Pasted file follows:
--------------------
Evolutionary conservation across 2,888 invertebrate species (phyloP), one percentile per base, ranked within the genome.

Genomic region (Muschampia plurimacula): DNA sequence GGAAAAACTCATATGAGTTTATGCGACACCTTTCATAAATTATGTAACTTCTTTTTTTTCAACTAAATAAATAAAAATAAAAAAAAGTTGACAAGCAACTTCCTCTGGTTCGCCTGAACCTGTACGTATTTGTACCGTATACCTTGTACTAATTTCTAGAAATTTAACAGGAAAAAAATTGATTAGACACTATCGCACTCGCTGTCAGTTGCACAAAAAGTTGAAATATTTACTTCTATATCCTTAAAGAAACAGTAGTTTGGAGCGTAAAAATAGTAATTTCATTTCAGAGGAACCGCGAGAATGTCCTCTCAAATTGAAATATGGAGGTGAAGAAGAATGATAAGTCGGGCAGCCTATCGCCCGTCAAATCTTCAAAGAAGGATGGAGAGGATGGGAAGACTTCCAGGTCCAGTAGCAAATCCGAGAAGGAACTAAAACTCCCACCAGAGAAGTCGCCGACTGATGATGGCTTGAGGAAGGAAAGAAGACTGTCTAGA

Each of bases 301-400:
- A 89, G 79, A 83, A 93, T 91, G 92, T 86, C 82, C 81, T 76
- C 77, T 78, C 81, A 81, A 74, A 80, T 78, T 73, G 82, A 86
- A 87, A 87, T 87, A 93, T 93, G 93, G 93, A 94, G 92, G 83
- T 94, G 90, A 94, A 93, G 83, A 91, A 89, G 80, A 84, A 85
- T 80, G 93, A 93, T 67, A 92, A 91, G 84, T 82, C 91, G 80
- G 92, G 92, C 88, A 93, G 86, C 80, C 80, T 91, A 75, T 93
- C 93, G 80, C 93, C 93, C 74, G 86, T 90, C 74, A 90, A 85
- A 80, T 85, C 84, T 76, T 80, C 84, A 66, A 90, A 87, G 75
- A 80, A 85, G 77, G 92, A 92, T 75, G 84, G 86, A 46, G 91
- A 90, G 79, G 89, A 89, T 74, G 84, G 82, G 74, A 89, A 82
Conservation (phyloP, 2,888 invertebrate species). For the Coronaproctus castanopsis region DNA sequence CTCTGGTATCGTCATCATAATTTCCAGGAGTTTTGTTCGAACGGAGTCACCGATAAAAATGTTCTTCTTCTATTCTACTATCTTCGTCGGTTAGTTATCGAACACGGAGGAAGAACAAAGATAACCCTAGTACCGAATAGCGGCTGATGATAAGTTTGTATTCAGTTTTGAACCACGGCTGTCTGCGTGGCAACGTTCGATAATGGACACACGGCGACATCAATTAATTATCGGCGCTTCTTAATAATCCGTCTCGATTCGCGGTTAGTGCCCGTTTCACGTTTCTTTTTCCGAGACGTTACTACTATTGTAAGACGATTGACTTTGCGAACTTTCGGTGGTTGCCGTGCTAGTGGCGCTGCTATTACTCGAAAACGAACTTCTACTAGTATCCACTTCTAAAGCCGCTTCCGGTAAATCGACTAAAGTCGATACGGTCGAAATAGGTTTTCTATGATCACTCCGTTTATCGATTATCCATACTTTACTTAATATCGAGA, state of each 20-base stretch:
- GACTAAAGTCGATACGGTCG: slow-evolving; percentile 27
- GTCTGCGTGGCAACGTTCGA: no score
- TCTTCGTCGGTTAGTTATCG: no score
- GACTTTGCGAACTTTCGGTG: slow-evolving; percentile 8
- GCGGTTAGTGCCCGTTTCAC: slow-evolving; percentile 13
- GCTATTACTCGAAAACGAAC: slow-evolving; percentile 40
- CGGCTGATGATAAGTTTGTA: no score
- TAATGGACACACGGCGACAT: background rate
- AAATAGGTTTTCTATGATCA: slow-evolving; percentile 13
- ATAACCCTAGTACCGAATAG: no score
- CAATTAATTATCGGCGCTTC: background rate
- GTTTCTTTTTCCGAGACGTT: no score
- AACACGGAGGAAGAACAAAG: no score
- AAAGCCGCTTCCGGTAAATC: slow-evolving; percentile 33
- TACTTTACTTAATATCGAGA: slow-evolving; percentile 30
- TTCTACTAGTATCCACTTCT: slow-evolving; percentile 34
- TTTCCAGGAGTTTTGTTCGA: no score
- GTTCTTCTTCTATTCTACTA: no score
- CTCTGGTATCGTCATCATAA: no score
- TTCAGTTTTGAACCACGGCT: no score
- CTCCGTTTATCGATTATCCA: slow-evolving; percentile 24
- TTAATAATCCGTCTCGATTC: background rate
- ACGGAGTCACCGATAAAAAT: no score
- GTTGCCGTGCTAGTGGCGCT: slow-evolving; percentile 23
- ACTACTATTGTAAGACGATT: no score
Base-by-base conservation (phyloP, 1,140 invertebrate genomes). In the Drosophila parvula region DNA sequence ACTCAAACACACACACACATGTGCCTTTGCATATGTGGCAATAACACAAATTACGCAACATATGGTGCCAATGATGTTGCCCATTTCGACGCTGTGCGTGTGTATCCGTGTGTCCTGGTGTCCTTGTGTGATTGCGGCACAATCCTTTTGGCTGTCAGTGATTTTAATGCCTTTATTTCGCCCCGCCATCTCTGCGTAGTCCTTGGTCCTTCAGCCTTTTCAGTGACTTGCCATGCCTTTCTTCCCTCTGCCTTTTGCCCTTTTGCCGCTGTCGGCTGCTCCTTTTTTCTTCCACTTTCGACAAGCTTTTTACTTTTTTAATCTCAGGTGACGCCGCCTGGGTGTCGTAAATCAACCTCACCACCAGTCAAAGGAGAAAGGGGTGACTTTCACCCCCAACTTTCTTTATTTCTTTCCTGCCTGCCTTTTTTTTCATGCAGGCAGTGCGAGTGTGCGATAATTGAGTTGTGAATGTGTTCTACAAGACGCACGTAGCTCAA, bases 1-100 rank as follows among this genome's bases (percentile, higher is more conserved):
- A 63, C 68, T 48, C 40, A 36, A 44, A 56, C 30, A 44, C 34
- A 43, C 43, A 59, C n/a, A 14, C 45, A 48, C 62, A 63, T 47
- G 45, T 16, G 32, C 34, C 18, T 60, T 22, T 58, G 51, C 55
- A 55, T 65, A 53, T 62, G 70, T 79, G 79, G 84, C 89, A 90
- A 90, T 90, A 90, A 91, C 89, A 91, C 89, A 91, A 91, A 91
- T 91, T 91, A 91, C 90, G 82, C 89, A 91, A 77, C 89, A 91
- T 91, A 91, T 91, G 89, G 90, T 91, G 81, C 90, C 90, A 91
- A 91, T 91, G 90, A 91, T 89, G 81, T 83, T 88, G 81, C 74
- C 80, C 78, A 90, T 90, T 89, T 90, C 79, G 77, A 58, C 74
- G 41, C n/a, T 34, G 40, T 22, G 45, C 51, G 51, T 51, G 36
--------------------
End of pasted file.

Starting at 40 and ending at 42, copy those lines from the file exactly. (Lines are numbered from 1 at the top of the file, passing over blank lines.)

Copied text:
Base-by-base conservation (phyloP, 1,140 invertebrate genomes). In the Drosophila parvula region DNA sequence ACTCAAACACACACACACATGTGCCTTTGCATATGTGGCAATAACACAAATTACGCAACATATGGTGCCAATGATGTTGCCCATTTCGACGCTGTGCGTGTGTATCCGTGTGTCCTGGTGTCCTTGTGTGATTGCGGCACAATCCTTTTGGCTGTCAGTGATTTTAATGCCTTTATTTCGCCCCGCCATCTCTGCGTAGTCCTTGGTCCTTCAGCCTTTTCAGTGACTTGCCATGCCTTTCTTCCCTCTGCCTTTTGCCCTTTTGCCGCTGTCGGCTGCTCCTTTTTTCTTCCACTTTCGACAAGCTTTTTACTTTTTTAATCTCAGGTGACGCCGCCTGGGTGTCGTAAATCAACCTCACCACCAGTCAAAGGAGAAAGGGGTGACTTTCACCCCCAACTTTCTTTATTTCTTTCCTGCCTGCCTTTTTTTTCATGCAGGCAGTGCGAGTGTGCGATAATTGAGTTGTGAATGTGTTCTACAAGACGCACGTAGCTCAA, bases 1-100 rank as follows among this genome's bases (percentile, higher is more conserved):
- A 63, C 68, T 48, C 40, A 36, A 44, A 56, C 30, A 44, C 34
- A 43, C 43, A 59, C n/a, A 14, C 45, A 48, C 62, A 63, T 47